How the Scots Changed the World (including the Sabbath) – Aaron Denlinger

How the Scots Changed the World by Aaron Denlinger | Reformed Theology Articles at Ligonier.org.

TT-March2014The third main feature article in this month’s Tabletalk (Ligonier Ministries’ devotional magazine) is penned by Dr.Aaron C. Denlinger, professor of historical and systematic theology at Reformation Bible College in Sanford, FL.

You will recall that this month’s issue is devoted to “John Knox & the Scottish Reformation’, since this year is the 500th anniversary of Knox’s supposed birth. Denlinger’s subject is the above-linked article, “How the Scots Changed the World”, and it is another interesting and instructive piece.

Of particular interest to me was his last section where Denlinger treats the Scottish Reformers’ influence on the sabbath. I quote from that part of his article, encouraging you to read all of it. We Dutch Reformed folk can trace a similar influence on the sabbath to the Reformation in the Netherlands; but we are thankful for the Scottish Presbyterian impact on the Lord’s Day too.

The Sabbath

The early modern Kirk was notable for its emphasis upon keeping the Sabbath holy, coupled with a strong distaste for observing any other “holy days.” Insistence upon observing the Sabbath in fulfillment of the fourth commandment was, again, a characteristic of Reformed thought more broadly, though it may have had deeper roots in Scotland than elsewhere. For example, legislation passed under the eleventh-century Scottish Queen Margaret, intended to reform the church and nation, stressed the people’s obligation to keep the Sabbath.

Unique to the Kirk at the time of the Reformation, however, was the insistence that no other days be credited with religious significance. In fact, when asked in 1566 to review the Second Helvetic Confession, a respected document penned by the Reformer Heinrich Bullinger, the Scots felt compelled to offer qualified appreciation of the text, calling attention to their disapproval of the confession’s tolerance for the celebration of Christmas, Pentecost, and Easter, “feast days” with no warrant in Scripture.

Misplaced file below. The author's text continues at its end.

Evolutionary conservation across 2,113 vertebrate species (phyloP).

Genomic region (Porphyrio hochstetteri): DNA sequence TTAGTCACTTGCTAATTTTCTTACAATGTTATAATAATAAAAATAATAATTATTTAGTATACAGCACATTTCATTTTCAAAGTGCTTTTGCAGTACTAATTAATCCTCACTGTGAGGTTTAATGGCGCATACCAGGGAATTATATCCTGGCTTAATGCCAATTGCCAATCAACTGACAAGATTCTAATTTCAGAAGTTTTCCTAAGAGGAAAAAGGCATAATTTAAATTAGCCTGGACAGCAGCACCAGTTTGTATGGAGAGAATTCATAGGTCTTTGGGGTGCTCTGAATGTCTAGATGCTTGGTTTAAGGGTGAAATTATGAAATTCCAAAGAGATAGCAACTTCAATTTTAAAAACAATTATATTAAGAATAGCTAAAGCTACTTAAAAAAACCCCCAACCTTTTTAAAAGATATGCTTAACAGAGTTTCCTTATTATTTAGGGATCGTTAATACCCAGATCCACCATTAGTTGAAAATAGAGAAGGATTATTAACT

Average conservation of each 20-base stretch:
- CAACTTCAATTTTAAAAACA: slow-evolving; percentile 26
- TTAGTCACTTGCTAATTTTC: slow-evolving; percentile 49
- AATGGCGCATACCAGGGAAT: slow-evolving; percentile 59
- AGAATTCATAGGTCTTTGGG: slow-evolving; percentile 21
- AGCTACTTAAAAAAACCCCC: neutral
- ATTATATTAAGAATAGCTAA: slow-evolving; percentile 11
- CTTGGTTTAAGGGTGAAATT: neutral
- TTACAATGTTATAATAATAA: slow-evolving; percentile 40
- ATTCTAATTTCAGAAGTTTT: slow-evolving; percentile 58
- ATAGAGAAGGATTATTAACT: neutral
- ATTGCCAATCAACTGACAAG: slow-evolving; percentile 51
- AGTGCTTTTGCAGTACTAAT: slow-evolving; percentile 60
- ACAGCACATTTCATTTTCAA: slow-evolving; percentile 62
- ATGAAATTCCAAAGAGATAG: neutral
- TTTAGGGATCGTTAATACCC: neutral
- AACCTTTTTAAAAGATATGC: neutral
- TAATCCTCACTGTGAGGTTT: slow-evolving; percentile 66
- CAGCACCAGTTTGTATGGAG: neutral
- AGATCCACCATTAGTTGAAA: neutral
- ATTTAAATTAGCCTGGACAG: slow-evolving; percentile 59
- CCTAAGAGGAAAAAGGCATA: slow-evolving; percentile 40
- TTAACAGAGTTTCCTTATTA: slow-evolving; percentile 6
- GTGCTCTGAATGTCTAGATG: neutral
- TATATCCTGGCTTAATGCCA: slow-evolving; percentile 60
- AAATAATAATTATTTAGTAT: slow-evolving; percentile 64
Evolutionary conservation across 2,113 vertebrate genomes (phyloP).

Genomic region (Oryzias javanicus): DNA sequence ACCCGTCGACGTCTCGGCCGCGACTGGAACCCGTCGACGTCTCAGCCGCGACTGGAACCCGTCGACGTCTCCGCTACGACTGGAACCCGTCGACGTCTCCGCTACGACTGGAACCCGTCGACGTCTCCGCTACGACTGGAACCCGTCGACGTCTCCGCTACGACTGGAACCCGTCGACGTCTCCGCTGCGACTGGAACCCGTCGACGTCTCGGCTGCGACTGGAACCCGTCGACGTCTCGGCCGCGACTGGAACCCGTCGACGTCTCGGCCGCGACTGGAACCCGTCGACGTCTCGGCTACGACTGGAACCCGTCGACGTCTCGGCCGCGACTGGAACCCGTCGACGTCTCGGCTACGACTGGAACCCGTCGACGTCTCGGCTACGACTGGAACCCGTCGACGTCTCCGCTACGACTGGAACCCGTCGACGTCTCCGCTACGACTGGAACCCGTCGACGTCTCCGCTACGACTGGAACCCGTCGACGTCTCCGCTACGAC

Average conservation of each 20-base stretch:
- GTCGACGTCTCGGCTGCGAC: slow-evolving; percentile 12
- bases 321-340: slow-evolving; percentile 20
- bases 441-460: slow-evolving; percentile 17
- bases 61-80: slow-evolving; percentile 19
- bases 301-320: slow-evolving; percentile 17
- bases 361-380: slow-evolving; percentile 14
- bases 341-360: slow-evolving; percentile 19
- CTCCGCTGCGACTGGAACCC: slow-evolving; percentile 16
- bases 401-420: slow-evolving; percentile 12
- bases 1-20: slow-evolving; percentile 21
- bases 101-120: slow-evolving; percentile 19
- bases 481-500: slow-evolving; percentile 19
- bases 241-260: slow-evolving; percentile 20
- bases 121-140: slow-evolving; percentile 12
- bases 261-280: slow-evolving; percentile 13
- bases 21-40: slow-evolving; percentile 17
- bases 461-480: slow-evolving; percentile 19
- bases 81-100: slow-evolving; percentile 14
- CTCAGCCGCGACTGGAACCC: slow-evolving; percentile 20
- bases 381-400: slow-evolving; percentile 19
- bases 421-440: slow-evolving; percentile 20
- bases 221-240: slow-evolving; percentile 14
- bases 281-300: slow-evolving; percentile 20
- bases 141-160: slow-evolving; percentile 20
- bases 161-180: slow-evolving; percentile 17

The Kirk, to be sure, never entirely succeeded in discouraging Christmas festivities in Scotland, and rarely have churches or Christians elsewhere in the world embraced the Kirk’s argument for the complete eradication of a Christian calendar, and thus the refusal to attribute religious significance to any day beyond Sunday.

Nevertheless, the Kirk’s general privileging of a weekly rhythm for work and Sabbath rest over a liturgical calendar year orienting believers toward various seasons and days defined by Christ’s earthly ministry has affected attitudes toward both worship and work throughout the world. Fewer holy days translates, not only linguistically but also socially and historically, into fewer holidays. What sociologists have called “the Protestant work ethic”—an orientation in historically Protestant countries toward good, honest, hard work—is arguably the fruit of not only a general emphasis in Reformation thought on the godliness of every vocation but also a peculiar insistence in Scotland that believers should pause every Sunday for worship and respite, and more or less work the rest of the time.

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